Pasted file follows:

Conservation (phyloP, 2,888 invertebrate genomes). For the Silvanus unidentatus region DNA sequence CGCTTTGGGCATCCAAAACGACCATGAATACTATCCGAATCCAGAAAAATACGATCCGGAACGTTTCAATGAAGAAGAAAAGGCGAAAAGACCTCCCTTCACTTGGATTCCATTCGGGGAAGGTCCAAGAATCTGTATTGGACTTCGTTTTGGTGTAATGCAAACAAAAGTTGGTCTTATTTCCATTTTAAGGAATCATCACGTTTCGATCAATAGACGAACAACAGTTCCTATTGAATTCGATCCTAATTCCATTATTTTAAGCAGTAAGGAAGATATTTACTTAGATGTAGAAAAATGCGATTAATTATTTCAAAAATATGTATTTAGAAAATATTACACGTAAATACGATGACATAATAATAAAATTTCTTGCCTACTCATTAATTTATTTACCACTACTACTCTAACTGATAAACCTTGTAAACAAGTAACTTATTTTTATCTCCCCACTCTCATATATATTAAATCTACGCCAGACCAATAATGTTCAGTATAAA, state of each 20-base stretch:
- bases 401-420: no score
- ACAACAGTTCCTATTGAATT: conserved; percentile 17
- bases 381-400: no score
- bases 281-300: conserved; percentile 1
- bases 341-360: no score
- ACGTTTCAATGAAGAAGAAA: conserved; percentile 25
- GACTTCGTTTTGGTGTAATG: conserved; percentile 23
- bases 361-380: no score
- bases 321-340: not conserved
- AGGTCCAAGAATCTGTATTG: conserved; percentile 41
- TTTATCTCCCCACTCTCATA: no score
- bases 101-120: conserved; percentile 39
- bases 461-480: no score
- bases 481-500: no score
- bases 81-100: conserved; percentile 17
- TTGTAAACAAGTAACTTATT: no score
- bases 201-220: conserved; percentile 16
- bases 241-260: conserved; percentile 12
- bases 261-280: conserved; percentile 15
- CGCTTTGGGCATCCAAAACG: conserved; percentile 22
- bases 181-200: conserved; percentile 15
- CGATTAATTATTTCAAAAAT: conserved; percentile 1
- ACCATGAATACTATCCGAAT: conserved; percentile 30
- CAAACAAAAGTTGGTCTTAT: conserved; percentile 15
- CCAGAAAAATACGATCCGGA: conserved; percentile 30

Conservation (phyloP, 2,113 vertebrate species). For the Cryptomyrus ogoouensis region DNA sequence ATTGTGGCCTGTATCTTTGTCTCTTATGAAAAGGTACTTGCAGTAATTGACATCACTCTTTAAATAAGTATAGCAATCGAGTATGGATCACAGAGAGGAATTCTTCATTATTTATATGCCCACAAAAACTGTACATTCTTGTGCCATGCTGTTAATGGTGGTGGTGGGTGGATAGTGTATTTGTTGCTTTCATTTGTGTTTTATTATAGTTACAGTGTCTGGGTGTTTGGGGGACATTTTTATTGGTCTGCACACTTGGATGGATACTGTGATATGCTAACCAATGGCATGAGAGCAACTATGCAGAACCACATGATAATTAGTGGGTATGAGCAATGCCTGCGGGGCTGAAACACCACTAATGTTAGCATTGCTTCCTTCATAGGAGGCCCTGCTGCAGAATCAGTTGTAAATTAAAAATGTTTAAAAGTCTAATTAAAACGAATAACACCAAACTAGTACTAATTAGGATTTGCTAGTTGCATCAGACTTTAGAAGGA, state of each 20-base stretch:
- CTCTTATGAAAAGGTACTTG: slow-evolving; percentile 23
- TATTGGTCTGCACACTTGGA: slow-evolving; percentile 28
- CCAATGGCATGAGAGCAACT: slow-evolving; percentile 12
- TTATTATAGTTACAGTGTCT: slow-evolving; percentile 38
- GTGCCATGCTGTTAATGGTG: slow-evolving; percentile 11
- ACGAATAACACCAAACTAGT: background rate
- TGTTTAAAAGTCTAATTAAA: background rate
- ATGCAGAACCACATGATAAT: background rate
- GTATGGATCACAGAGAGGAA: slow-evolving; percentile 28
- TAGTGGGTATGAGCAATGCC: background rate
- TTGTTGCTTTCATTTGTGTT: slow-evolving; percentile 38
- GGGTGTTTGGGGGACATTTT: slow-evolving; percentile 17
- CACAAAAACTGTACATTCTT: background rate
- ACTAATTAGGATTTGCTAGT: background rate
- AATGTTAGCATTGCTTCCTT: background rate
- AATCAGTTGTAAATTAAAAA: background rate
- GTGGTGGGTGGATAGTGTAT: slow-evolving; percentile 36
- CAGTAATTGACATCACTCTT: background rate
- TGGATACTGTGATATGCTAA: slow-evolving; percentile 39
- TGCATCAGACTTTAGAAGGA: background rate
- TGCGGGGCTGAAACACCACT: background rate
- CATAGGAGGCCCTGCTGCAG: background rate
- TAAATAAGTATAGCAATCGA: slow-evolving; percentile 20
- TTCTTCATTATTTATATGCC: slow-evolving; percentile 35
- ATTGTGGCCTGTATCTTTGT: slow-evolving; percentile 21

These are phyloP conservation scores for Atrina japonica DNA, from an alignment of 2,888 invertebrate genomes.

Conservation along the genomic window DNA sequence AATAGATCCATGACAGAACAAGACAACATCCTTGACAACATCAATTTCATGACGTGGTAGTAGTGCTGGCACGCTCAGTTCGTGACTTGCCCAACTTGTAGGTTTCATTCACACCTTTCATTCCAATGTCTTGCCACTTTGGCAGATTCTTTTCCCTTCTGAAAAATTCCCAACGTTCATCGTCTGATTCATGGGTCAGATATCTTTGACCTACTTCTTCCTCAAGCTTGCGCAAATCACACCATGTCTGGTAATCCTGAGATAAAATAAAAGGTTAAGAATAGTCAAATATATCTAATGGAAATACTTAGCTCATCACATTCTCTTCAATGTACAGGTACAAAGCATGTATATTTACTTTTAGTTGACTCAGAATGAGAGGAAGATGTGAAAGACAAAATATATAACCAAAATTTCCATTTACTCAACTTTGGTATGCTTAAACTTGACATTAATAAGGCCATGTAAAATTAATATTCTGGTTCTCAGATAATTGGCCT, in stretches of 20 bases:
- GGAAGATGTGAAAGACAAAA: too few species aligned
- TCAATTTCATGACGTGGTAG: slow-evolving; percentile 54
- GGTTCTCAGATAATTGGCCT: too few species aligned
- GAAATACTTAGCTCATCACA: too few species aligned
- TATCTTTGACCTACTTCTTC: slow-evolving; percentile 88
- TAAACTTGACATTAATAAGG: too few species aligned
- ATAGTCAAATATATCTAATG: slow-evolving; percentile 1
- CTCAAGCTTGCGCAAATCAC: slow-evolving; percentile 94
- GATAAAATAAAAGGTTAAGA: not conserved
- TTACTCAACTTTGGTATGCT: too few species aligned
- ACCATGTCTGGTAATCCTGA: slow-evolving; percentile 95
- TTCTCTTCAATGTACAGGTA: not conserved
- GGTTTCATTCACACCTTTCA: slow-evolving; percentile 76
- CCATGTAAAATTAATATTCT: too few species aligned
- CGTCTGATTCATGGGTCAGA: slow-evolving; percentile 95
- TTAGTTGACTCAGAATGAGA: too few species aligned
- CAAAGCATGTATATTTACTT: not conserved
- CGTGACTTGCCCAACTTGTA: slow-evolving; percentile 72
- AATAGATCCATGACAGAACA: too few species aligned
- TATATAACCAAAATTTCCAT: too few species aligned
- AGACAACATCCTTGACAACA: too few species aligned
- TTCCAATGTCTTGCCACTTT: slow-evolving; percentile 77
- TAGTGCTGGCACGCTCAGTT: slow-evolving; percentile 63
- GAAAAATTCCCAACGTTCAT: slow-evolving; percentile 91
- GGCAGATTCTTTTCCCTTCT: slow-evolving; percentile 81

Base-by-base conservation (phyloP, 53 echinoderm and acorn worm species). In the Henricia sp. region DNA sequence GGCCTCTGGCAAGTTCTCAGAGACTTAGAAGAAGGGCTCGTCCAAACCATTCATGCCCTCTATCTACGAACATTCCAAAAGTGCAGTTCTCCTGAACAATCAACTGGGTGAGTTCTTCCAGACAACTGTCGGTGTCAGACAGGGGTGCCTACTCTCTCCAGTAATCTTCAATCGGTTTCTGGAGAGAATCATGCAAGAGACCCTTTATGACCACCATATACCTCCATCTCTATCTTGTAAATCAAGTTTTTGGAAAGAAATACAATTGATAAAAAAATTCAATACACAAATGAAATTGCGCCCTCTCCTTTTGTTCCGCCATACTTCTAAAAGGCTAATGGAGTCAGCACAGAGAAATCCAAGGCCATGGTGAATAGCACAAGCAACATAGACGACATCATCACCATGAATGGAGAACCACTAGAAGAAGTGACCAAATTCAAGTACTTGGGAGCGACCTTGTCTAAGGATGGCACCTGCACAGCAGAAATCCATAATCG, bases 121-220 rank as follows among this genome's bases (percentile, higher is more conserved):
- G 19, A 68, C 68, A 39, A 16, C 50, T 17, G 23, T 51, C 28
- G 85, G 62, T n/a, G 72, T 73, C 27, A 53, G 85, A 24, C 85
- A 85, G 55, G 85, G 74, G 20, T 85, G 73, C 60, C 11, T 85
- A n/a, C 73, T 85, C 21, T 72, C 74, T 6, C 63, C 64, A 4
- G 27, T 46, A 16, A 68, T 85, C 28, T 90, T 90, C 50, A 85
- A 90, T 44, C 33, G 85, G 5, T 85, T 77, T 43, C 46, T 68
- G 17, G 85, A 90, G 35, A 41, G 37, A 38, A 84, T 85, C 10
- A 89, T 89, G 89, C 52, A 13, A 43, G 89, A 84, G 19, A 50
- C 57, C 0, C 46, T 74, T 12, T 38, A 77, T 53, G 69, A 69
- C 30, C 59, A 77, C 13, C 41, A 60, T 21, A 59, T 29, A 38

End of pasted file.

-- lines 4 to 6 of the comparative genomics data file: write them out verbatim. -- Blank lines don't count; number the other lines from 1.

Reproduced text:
- bases 381-400: no score
- bases 281-300: conserved; percentile 1
- bases 341-360: no score